Hawks GM must make familiar decision with coaching search
Seventeen years ago,
Buckner was a young, aspiring head coach who, like Jackson did on Monday in Atlanta, interviewed with general manager
In part because Buckner is one of only three players to win championships at the high school, college, Olympic and professional levels (
The result was not good. As he learned on the job, Buckner struggled to find the right balance between task-master and former player. The Mavericks got off to a 1-23 start and finished their tumultuous 1993-94 season at 13-69. Buckner was fired after that season.
Now, as Sund looks to replace
Sund has whittled his candidates to Dallas assistant coach
"I think the critical issue is to get a very good staff," said Buckner, a Pacers broadcaster. "There is no question about Mark's understanding of the game of basketball. But there is a difference between knowing the game and coaching the game.
"There are a lot of things you have to manage. You have to manage personalities. As a player, you tend to get along with everybody. As a coach, that doesn't always happen because you are managing people's minutes. The other part is to understand the involvement from your assistant coaching staff, and that is one part that will be new.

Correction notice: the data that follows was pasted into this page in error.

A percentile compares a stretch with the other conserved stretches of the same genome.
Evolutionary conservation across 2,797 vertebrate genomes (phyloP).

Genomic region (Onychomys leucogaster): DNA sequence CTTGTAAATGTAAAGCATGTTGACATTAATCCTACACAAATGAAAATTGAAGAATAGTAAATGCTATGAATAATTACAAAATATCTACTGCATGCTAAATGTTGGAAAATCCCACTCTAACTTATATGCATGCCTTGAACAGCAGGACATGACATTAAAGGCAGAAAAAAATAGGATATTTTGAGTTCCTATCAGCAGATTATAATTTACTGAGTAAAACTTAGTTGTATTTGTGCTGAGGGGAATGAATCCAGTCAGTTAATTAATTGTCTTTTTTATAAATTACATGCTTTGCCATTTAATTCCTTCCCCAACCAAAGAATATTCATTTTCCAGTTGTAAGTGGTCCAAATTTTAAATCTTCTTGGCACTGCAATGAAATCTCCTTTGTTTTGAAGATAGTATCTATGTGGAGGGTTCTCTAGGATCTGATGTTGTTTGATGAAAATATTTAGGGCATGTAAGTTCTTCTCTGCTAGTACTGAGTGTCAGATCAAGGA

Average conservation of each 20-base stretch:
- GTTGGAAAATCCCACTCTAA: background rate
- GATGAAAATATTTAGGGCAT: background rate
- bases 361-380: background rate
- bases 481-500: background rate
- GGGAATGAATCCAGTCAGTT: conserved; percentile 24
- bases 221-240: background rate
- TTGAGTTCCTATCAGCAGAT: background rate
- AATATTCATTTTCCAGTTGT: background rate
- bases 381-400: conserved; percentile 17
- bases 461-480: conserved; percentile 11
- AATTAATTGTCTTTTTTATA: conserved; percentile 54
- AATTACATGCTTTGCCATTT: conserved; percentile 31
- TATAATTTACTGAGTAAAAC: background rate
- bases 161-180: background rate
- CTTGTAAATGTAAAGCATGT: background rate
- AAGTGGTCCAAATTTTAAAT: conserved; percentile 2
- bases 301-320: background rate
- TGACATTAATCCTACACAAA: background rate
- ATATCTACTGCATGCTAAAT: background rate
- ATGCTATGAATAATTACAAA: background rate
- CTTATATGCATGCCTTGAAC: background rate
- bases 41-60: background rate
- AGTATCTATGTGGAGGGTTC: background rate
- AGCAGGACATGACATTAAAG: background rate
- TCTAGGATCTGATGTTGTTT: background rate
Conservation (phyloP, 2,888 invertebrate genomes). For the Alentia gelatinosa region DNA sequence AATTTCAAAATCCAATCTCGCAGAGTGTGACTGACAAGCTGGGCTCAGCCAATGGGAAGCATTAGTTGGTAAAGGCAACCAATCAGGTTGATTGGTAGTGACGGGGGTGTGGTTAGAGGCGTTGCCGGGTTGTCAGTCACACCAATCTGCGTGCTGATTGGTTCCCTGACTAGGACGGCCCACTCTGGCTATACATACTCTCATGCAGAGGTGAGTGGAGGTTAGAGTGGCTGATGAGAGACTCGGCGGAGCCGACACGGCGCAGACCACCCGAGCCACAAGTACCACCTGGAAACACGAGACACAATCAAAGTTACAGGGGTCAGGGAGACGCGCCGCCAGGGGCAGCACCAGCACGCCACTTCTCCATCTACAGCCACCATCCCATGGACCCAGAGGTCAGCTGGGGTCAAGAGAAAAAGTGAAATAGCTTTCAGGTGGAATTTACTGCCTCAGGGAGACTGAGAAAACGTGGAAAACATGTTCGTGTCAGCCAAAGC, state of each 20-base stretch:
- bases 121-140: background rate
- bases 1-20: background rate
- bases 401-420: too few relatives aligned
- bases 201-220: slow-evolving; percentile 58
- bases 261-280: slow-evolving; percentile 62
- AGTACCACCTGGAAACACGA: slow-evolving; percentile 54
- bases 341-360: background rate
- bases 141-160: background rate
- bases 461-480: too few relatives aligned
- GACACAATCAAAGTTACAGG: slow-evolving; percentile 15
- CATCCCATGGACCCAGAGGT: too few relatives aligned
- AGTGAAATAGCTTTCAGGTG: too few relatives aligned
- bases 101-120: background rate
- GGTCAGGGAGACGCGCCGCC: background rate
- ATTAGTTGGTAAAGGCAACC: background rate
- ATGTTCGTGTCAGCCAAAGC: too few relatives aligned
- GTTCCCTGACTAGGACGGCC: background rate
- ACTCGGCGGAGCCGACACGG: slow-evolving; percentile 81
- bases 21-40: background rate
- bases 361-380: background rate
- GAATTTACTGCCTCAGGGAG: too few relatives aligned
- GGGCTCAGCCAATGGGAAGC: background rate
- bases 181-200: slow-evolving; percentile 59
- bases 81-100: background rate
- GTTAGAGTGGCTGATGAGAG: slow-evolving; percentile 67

"Then the other half is management and ownership has to be 100 percent on board. Everybody has to be 100 percent on board. I underestimated it, quite frankly."
"I couldn't find Jimmy Rodgers because [Bulls general manager]
The difficulty in the NBA, Buckner acknowledged, is that virtually everybody who is on somebody's bench wants to be the head coach and so they are invariably scheming for the coach's job rather than helping him become better.
That's why, Buckner said, Jackson will need a few older assistants who are past the point of individual aspirations and only want to be part of a winning organization.
"I may be wrong because it has not worked out, but when
But, as Boston coach
"If he takes these things into consideration and puts them in the proper perspective, he can be successful," Buckner said. "Doc has done an exceptional job. He had never coached. There are people who can do that. He stepped out of the [broadcast] booth and stepped onto the bench.
"But it depends on where you go and what your expectations are. You have to manage expectations. And you have to do it with a real knack and tact and savvy. That is the difference between Doc three or four years ago and Doc today; now he is one of the great communicators. Of course, he also has a lot more talent on his roster right now, so that tends to make you a better coach."